, Volume 86, Issue 1 Supplement, pp 27-49
Date: 29 Apr 2008

Ethical Value-Added: Fair Trade and the Case of Café Femenino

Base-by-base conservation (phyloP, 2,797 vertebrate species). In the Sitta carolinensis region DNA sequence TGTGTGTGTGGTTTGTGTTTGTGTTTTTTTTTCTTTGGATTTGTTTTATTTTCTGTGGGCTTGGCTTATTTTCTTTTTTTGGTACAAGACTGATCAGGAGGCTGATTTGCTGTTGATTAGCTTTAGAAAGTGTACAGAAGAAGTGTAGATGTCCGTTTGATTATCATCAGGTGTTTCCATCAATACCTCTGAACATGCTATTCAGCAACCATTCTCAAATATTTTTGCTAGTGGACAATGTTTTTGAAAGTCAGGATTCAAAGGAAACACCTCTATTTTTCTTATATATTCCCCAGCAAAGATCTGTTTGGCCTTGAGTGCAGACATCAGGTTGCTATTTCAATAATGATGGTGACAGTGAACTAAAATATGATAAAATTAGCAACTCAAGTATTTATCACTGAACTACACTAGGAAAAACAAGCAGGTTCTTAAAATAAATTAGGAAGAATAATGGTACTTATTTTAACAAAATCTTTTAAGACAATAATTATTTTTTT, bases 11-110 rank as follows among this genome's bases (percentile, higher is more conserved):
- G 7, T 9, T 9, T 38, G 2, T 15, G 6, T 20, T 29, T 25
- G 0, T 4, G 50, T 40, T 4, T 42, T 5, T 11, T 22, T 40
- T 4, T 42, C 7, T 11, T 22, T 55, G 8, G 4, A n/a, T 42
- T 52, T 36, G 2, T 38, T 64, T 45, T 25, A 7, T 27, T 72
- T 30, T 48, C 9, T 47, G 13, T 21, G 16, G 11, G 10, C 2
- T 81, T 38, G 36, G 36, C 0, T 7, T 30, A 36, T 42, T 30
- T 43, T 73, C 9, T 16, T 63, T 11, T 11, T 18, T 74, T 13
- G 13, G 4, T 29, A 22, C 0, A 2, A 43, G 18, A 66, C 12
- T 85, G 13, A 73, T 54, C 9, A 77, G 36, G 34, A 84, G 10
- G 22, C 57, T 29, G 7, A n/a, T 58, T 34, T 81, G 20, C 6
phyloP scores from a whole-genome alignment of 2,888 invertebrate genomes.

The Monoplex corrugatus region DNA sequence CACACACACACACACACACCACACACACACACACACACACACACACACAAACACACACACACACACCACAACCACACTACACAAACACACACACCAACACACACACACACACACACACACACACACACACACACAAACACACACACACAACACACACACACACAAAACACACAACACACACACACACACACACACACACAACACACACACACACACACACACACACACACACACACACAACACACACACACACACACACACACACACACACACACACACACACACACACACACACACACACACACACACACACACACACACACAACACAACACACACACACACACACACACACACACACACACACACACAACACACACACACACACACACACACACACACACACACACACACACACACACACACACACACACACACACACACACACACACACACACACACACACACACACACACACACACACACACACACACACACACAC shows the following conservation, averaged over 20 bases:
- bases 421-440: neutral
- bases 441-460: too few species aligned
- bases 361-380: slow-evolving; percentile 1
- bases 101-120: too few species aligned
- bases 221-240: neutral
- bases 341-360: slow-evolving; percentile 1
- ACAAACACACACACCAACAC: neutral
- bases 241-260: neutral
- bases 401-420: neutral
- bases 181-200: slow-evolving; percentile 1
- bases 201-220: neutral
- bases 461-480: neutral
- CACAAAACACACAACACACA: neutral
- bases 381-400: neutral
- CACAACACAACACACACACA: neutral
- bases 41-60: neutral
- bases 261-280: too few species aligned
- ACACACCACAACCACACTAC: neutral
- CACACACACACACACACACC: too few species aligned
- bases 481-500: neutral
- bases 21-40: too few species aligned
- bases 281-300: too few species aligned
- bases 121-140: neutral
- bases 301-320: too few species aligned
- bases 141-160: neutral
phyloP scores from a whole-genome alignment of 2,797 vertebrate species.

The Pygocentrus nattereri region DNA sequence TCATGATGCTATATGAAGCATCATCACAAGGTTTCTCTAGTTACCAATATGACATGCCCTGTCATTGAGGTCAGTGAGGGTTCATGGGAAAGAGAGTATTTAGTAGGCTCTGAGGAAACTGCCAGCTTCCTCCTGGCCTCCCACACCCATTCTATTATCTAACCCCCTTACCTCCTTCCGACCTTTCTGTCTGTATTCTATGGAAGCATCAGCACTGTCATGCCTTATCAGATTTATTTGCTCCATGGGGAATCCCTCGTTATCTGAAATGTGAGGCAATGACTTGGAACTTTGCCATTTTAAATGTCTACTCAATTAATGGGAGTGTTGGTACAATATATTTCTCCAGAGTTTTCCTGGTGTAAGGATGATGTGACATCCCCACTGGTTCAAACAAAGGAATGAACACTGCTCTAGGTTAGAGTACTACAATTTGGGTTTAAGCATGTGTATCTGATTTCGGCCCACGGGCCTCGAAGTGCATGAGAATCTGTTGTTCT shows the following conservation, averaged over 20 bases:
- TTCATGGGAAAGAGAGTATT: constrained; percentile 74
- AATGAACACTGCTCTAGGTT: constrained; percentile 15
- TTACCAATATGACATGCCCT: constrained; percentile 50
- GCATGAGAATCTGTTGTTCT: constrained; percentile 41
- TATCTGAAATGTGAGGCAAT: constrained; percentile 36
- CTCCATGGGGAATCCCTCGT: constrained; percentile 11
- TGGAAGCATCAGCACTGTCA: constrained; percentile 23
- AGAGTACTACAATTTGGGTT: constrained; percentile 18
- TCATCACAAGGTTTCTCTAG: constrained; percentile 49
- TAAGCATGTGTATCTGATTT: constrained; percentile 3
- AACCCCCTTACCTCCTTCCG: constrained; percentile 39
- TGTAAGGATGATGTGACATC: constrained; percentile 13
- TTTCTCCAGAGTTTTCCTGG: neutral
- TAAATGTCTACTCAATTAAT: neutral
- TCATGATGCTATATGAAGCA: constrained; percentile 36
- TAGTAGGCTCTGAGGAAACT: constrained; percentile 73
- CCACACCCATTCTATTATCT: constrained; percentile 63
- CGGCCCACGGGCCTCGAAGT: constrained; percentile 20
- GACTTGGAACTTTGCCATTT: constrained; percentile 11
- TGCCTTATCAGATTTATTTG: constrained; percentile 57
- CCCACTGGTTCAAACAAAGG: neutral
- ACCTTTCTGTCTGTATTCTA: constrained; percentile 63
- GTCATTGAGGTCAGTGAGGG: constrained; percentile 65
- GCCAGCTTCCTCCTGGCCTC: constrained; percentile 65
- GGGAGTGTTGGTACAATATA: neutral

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This article engages various critiques of Fair Trade, from its participation in commodification to providing a cover for “Fair-washing” corporations, and argues that Fair Trade has the potential to answer the challenges contained within them if and when it initiates an ongoing process of developing the “ethical valued-added” content of the label. This argument is made in a number of ways. First, by distinguishing between economic and human development impacts and ethics, this article argues that these impacts are necessary but not sufficient conditions for ethical trade. Second, it engages the question of the possibility of ethical practice in economics generally; developing the idea that when economics is concerned with securing the material basis of a broad range of life capacities it becomes ethical. Third, Fair Trade practice itself is examined from this standpoint, and is conceived of as both comprising a promising ethical value-added practice as well as posing a problem in its current formulation that the framework of ethical value-added can help understand and resolve. Finally, an examination of these theoretical ideas in practice is undertaken through a case study of Café Femenino, a Fair Trade coffee produced in Peru. In conclusion it is argued that for Fair Trade to build upon its economic and human impacts, and therefore remain a meaningful ethical and economic alternative to corporate capitalism and globalization, it must distinguish itself clearly in ethics from those market relations it wishes, explicitly or implicitly, to challenge.